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Anti-Bias Book Club: Reading When We Were Alone

>>blog post by Monica Reed, Michael Lampkin, MadelineGibson, Nadia Mindra (students in the Winter 2022 Social Justice in K12 Education & Anti-Bias Education Courses at Portland State University<<

When I was your age, at home in my community my friends and I grew our hair long, just like our people have always done. It made us feel strong and proud. But at the school I went to, far away from home, they cut off all our hair. Our strands of hair mixed together on the ground like blades of dead grass.
“ Why did you have to wear hair like that?” I asked.
“They didn't like that we were proud,” Nókom said
“They wanted us to be like everybody else.”


When We Were Alone by David A. Robinson is a story that teaches children about the importance of family and culture while also teaching them about the horrific methods used at residential boarding schools that forced young Indigenous children to assimilate to the dominant culture. The book follows a young Cree girl as she spends time with her Nókom (Cree for grandmother). As the granddaughter helps her Nókom in the garden, she is curious about why she always does things a certain way and begins to ask her questions about why Nókom wears colorful clothing; wears her hair long; speaks in Cree; and always spends time with her brother. For each question Nókom responds by telling her story of being taken away from her home and forced to live in a residential boarding school. This was a difficult time for Nókom because she was separated from her family, forced to wear a uniform, forced to cut her hair, and speak a different language. Thus, stripping away Nókom’s traditions, culture, language, and forcing her to assimilate to the dominant culture. While explaining the harm she experienced at the school, Nókom also celebrates her strength and resilience as a young girl that fought back against the harm and oppression from the residential school by maintaining her relationship with her culture, identity, and family. The book follows themes of Cree culture, identity, cultural assimilation, family, and resilience.


This anti-bias book club consisted of a group of students in a P.S.U. senior Capstone who were interested in the dismantling of settler colonialism through reading, discussing, and doing identity work in relationship to Indigenous stories. Here are their reflections:


The quotes “They didn’t like that we were proud,” and “They wanted us to be like everybody else,” poignantly illustrates how these residential boarding schools have devastated Indigenous nations by creating places of assimilation that stripped these children of their tradition, culture, language, and sense of self. This story highlights the intergenerational trauma and emotions of the students attending these residential schools, but in a way that is accessible for young people. After reading the book, it allowed me to reflect on the harmful legacy of residential schools and understand how these schools systematically undermined Indigenous peoples, in an attempt to assimilate them to the dominant culture.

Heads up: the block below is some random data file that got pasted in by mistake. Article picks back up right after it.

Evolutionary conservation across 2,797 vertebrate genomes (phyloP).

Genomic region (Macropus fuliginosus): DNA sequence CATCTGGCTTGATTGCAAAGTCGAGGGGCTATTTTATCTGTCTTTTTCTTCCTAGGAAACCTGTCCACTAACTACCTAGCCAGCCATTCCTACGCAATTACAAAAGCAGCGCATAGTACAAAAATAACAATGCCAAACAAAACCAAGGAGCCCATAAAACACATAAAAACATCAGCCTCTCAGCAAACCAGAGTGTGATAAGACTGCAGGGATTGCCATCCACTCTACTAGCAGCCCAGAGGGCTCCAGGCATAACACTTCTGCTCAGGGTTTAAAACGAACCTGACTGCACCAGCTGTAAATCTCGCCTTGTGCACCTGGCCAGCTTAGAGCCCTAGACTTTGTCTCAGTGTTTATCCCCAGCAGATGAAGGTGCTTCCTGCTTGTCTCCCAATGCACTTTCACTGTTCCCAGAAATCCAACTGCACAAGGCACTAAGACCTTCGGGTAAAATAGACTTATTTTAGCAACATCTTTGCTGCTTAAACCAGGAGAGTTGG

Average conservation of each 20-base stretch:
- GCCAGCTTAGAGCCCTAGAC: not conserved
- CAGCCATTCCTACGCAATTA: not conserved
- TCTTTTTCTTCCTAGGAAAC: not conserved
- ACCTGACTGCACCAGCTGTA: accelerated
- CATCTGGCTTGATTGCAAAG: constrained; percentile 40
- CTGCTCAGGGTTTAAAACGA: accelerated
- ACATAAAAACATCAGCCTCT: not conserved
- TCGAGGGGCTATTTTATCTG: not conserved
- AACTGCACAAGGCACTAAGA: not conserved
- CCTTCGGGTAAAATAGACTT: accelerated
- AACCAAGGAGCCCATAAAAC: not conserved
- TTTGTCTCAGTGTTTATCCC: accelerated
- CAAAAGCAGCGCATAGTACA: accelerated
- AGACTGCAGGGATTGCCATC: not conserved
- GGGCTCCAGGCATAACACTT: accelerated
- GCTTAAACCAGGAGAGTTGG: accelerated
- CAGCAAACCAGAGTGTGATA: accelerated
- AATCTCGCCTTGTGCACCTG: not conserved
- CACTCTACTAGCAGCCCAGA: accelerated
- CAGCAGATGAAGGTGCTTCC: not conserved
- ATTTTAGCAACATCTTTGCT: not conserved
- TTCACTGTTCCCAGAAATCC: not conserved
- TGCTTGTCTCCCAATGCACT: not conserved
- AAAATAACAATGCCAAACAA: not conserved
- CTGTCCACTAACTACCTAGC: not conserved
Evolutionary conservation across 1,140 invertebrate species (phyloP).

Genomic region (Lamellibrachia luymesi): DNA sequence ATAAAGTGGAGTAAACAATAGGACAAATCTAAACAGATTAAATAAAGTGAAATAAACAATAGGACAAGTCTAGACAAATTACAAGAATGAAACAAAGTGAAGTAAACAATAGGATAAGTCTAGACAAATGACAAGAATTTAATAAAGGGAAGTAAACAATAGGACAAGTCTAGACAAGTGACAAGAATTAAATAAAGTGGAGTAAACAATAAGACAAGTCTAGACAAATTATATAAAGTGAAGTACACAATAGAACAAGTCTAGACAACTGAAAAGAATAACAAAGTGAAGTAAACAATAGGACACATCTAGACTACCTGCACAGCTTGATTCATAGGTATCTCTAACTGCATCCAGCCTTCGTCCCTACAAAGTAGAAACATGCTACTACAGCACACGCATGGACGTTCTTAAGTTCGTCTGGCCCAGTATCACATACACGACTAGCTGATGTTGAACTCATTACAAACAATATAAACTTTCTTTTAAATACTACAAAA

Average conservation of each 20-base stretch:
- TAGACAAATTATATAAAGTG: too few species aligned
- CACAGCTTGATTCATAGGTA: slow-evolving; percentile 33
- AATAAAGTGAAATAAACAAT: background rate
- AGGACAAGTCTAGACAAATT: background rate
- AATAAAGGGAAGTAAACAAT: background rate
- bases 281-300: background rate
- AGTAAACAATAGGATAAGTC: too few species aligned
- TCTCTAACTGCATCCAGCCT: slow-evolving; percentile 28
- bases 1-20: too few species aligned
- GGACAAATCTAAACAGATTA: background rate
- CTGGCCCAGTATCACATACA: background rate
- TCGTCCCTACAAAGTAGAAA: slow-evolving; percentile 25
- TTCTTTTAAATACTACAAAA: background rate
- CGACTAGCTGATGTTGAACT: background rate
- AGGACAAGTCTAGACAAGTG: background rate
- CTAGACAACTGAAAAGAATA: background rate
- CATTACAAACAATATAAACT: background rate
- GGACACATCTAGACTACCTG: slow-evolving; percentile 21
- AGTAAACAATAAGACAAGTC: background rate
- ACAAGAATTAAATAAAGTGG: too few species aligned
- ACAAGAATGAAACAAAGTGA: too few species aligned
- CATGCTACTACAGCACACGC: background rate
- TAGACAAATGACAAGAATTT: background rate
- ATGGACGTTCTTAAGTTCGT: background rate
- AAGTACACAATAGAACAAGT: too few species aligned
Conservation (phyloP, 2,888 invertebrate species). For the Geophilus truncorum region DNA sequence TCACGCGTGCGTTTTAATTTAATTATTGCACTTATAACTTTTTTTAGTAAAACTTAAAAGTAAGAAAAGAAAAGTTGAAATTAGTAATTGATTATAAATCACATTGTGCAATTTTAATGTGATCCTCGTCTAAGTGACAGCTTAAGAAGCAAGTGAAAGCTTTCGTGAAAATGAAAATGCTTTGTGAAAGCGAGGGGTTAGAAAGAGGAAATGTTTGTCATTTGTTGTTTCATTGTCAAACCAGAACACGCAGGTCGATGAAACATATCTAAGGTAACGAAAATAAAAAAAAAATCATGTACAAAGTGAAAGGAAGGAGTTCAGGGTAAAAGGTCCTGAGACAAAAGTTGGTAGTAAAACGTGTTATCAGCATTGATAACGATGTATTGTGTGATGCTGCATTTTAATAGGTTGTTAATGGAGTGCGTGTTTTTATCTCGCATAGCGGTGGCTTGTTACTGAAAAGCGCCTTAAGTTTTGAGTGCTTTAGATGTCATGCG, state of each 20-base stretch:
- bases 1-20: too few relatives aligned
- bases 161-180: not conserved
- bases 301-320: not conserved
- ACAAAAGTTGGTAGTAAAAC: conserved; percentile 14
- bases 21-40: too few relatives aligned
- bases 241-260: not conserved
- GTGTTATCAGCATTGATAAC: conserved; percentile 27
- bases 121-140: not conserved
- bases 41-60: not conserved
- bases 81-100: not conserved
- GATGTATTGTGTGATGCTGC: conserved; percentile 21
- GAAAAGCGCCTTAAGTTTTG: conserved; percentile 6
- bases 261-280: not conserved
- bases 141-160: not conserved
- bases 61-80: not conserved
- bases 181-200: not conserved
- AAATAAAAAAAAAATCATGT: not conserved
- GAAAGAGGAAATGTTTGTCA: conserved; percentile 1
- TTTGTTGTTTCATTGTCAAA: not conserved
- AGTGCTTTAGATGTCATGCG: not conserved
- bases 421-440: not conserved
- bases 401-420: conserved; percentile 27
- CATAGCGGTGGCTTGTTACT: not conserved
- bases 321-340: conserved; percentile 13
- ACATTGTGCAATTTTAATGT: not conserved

This story is an amazing example of how very serious and real topics can be taught to young children in an informational but simplified fashion. People often feel that topics as serious as Indigenous peoples being placed in schools in order to be assimilated, are too complex for children. This story exemplifies how effectively topics such as this can be explained to children through picture books. As an adult, this story gave me an understanding of the pain residential schools caused the Indigenous Community, and it can do the same for children.


The story When We Were Alone does a great job at explaining the history of boarding schools as a place where Indigenous children were forced to assimilate, while also sharing the small ways they showed resistance. The quote “We would say all the words we weren’t allowed to say so that we wouldn’t forget them,” explains one of the ways the Indigenous children showed resistance in order to maintain their Native language when they were being forced to assimilate and only speak English. I think this would be a great book for children and adults to read, to gain a better understanding of the history of boarding schools and the effects that assimilation has had and continues to have on Indigenous communities.


When We Were Alone is a beautiful story of a grandmother teaching her granddaughter what had happened to her and her family when she was younger. The story gives a great perspective of the atrocities done to Native children in schools and what you could essentially call ethnic cleansing by removing the children's culture from themselves. The story is tame enough for children to understand that what had happened was wrong and that the history should be remembered, while also giving great views of this history to adults of what had happened and the autobiographical format that the book uses from the perspective of the grandmother helps teach this even better. This book is a great piece to help children and adults understand what has happened in the past and how these wrongs were never truly fixed.


When We Were Alone is a powerful story that showcases the harmful legacies of residential schools within Indigenous communities, families, and individuals. The story also highlights Indigenous resistance and strength and the ways in which children held on to their culture and language amidst forced assimilation. This book provides young readers with a comprehensive understanding of the experiences of this generation of Indigenous peoples and what resistance can look like.


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